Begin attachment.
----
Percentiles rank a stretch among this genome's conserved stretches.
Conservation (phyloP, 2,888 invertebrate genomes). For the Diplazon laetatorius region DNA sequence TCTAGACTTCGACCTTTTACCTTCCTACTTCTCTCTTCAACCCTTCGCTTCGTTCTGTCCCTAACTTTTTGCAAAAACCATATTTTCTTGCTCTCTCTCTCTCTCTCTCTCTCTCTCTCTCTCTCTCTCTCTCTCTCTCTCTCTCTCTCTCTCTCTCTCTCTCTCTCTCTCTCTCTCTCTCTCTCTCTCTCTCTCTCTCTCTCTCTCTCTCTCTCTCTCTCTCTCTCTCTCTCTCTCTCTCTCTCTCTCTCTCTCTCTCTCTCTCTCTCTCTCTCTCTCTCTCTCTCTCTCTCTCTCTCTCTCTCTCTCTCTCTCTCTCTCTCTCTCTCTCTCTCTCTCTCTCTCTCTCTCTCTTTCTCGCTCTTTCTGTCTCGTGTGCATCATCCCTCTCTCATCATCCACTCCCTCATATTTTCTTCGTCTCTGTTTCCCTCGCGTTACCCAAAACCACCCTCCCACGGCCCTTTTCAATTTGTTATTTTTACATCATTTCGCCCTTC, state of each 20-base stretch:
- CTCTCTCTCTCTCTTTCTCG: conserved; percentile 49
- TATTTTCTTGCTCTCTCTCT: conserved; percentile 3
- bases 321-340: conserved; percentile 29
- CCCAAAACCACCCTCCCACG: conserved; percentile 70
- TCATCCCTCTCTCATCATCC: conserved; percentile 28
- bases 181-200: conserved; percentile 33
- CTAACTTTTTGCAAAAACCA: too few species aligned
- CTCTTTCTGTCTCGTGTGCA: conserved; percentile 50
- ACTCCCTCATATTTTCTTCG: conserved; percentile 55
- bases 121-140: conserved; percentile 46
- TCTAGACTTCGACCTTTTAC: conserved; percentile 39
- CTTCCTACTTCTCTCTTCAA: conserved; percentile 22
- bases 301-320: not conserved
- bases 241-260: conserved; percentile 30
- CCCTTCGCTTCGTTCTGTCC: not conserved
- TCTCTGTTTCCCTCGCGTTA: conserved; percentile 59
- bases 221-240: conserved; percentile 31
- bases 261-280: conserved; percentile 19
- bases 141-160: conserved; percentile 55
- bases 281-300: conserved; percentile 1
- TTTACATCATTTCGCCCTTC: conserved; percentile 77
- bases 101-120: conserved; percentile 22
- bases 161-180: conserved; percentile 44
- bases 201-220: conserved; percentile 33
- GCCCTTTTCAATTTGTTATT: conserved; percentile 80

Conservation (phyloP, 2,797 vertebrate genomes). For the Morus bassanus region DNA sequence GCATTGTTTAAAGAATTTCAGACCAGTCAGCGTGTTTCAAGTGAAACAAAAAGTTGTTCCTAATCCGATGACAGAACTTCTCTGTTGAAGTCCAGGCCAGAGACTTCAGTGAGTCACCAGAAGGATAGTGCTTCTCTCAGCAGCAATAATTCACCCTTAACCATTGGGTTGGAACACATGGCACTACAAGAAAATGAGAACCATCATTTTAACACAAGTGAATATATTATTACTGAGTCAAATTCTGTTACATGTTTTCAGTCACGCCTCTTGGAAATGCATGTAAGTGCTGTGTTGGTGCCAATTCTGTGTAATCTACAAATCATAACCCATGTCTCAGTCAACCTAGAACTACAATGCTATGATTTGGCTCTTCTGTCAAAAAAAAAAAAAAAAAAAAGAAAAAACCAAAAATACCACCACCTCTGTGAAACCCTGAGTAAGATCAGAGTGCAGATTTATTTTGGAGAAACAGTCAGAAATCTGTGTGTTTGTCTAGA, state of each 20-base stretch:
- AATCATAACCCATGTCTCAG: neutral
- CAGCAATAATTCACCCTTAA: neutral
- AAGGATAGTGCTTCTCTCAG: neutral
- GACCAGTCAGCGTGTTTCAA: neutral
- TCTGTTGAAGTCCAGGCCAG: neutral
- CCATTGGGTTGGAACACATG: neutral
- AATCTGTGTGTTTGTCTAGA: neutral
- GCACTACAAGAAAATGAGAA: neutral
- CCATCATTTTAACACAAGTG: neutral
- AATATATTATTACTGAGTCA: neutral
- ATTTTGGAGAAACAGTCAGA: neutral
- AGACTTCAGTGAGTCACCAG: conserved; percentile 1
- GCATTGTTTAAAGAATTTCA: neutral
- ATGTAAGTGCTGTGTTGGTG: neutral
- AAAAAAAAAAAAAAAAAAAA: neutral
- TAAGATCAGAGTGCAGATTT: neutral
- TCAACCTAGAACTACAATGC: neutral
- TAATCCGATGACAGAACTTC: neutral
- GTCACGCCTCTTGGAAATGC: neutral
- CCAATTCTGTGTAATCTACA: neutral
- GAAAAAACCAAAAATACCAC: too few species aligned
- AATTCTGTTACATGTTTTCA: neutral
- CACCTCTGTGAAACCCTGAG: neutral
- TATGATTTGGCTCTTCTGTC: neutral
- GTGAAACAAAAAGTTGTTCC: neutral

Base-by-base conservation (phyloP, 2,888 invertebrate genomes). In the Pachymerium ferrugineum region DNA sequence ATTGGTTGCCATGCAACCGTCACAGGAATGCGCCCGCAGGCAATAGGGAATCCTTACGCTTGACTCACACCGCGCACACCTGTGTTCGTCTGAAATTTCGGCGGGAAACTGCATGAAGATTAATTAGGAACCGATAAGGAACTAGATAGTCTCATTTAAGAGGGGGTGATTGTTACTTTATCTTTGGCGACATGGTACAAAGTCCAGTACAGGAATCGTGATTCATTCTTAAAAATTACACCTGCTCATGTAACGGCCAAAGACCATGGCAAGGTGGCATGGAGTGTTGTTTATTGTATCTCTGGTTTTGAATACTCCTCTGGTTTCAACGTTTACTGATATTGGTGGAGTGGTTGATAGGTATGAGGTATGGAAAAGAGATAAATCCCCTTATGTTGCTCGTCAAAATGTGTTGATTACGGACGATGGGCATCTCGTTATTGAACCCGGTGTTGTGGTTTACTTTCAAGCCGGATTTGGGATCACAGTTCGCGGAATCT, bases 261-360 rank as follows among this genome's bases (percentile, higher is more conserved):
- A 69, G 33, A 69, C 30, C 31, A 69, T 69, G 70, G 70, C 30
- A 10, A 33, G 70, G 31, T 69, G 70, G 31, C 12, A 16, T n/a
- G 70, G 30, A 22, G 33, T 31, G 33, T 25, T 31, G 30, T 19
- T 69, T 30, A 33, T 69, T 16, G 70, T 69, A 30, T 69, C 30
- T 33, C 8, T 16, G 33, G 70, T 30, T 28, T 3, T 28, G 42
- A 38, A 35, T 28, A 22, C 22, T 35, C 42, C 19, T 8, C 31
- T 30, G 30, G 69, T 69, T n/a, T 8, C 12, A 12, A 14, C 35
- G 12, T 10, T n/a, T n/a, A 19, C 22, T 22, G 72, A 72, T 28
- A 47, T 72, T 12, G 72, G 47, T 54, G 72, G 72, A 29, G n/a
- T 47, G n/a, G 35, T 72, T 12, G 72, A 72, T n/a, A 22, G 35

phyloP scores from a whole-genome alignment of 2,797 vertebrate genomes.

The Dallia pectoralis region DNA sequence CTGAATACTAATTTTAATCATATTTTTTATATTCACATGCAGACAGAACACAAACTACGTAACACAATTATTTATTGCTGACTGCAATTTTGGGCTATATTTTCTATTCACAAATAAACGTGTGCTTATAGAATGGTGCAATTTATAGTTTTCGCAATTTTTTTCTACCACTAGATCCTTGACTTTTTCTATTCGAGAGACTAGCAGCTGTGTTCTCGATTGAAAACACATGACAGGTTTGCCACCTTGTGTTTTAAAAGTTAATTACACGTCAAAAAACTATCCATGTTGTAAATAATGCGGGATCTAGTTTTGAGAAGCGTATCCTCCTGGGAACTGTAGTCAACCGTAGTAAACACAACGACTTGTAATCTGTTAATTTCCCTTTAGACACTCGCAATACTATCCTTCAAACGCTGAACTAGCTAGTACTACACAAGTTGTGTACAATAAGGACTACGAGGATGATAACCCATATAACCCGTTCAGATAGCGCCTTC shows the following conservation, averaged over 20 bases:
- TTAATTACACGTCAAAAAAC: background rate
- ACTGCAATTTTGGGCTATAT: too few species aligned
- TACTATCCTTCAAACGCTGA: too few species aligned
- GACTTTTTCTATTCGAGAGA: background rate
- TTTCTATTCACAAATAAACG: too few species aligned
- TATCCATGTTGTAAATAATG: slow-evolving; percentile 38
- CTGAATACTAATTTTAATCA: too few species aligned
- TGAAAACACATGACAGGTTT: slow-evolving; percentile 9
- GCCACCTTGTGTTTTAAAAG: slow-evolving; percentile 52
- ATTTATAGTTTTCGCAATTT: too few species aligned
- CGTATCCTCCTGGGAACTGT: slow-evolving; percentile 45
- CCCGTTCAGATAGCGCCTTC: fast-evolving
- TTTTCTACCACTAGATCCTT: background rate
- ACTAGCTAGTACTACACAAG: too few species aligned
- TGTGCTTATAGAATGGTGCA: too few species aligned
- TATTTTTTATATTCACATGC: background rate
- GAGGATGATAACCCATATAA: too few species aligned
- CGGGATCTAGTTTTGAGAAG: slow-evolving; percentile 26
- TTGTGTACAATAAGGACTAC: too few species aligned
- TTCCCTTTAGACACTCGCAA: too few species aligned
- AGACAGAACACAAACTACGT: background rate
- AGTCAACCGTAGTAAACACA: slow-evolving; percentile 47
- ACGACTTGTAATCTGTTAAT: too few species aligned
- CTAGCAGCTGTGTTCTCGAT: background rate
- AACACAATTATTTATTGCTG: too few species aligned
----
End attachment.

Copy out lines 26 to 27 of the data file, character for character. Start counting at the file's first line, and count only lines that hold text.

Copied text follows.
- bases 201-220: conserved; percentile 33
- GCCCTTTTCAATTTGTTATT: conserved; percentile 80